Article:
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Martin Shkreli hit with additional charge in fraud case

Federal prosecutors on Friday filed an additional charge in the fraud case against Martin Shkreli, the bad boy ex-pharmaceutical executive.

Prosecutors and defense lawyers said last month that he could be hit with a new count. Asked for comment on Twitter, Shkreli directed CNBC to his lawyer.

In a statement, Shkreli lawyer Ben Brafman said the superseding indictment "adds nothing of value to the government's case that still relies on a flawed theory."

Martin Shkreli, former Chief Executive Officer of Turing Pharmaceuticals LLC, exits federal court on May 3, 2016 in the Brooklyn borough of New York City.
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Martin Shkreli, former Chief Executive Officer of Turing Pharmaceuticals LLC, exits federal court on May 3, 2016 in the Brooklyn borough of New York City.

Shkreli was most recently in court May 3. He already was due to return to Brooklyn federal court in the case Monday.

It is not clear if he will be arraigned on the new criminal charge then, or on another day. He is free on a $5 million bond.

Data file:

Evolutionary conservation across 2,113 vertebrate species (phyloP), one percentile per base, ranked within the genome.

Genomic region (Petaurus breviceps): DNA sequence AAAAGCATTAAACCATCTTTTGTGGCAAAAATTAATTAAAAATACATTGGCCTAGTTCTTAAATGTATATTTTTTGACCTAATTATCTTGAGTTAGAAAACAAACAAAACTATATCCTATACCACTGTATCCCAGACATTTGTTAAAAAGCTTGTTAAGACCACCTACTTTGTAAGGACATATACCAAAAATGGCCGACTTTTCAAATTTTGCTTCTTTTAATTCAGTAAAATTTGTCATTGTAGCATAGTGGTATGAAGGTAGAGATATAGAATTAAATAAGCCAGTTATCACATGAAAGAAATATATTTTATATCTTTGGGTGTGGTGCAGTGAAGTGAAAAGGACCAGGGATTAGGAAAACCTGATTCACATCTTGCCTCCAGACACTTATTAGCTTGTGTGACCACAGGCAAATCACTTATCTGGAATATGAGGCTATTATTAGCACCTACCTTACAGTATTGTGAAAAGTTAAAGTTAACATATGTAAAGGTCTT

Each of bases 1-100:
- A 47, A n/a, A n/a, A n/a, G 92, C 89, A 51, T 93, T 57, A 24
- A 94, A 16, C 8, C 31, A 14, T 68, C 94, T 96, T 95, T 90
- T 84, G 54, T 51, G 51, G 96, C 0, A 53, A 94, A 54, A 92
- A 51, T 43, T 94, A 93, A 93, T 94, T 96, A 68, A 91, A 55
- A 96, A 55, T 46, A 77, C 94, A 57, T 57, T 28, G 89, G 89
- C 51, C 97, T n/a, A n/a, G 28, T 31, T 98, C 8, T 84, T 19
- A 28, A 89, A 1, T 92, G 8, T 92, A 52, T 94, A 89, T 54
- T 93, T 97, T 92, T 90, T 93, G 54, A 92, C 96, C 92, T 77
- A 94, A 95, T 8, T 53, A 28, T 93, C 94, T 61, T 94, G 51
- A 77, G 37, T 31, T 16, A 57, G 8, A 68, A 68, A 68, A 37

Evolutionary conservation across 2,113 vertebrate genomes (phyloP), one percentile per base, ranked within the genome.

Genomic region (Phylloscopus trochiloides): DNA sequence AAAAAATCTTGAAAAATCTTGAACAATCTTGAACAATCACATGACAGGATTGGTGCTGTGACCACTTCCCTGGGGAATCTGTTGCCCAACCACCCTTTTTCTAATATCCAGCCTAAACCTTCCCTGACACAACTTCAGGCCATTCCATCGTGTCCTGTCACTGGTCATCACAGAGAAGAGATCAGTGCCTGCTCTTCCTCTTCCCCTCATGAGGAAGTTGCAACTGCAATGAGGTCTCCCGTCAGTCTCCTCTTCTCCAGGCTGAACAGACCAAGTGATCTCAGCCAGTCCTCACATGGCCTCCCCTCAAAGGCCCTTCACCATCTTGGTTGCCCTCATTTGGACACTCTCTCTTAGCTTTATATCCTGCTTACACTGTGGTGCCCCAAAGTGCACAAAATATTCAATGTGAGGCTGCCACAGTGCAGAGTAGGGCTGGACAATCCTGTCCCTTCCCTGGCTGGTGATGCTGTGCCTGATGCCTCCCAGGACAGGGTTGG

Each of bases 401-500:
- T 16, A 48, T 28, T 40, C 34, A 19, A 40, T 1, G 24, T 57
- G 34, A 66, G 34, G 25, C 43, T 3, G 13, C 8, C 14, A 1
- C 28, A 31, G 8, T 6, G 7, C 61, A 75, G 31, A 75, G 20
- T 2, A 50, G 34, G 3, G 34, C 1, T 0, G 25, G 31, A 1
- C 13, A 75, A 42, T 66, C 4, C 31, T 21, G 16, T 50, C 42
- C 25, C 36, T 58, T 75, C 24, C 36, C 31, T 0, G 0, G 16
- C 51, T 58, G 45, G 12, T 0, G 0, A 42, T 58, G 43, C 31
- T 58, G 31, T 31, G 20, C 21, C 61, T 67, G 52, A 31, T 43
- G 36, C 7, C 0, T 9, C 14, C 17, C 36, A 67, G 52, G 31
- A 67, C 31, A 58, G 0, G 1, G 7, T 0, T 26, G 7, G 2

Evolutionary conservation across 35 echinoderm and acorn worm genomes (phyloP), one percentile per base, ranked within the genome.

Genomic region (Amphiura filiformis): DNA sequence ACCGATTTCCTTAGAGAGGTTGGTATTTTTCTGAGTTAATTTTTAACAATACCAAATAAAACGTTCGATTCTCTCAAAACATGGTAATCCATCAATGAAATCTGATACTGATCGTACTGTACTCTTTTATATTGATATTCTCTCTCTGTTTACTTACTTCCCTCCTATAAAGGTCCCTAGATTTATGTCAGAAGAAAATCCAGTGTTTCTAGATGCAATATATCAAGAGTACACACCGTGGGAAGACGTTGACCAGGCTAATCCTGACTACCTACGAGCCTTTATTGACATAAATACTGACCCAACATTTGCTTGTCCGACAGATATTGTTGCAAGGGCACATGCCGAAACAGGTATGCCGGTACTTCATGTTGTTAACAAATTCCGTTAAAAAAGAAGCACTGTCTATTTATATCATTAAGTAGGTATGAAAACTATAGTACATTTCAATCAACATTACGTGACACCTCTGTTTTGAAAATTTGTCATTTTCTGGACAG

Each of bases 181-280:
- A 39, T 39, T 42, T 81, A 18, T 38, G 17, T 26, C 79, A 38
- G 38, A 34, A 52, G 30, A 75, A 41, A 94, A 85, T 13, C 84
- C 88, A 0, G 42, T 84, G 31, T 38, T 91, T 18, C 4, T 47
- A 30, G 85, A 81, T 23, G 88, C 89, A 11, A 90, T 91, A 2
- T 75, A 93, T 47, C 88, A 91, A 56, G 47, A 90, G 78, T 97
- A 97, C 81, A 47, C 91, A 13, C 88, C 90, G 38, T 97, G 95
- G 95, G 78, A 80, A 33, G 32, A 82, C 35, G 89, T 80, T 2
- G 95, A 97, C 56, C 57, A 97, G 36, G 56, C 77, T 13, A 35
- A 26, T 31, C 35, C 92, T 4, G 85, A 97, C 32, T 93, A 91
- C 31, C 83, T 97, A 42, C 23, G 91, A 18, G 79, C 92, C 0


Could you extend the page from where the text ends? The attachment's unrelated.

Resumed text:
A spokeswoman for the U.S. attorney's office in the Eastern District of New York declined to comment.

Shkreli has said he is innocent of the criminal case, in which prosecutors claim he looted his former pharma company Retrophin to pay off investors he was suspected of previously defrauding in a hedge fund he ran. His former lawyer Evan Greebel is a co-defendant in the case.

The new charge is a conspiracy to commit securities fraud count related to unrestricted securities of Retrophin. Prosecutors allege Shkreli and Greebel defrauded potential investors "by concealing Shkreli's beneficial ownership and control of Retrophin's unrestricted or free shares."

It exposes Shkreli to additional prison time.

Greebel's lawyer Reed Brodsky declined to comment.

Shkreli gained notoriety last year after raising the price of a drug used to treat a parasitic disease called toxoplasmosis by more than 5,500 percent as CEO of Turing Pharmaceuticals, the company that he founded after Retrophin's board ousted him. The price of Daraprim jumped to $750 per pill from $13.50 per pill.

Although the price hike drew widespread outrage, it had nothing to do with the criminal charges that were subsequently lodged against him.

In February, Shkreli refused to testify before a congressional committee investigating drug price increases, citing his Fifth Amendment right against self-incrimination.

Correction: Evan Greebel is a co-defendant in the case. An earlier version misspelled his name.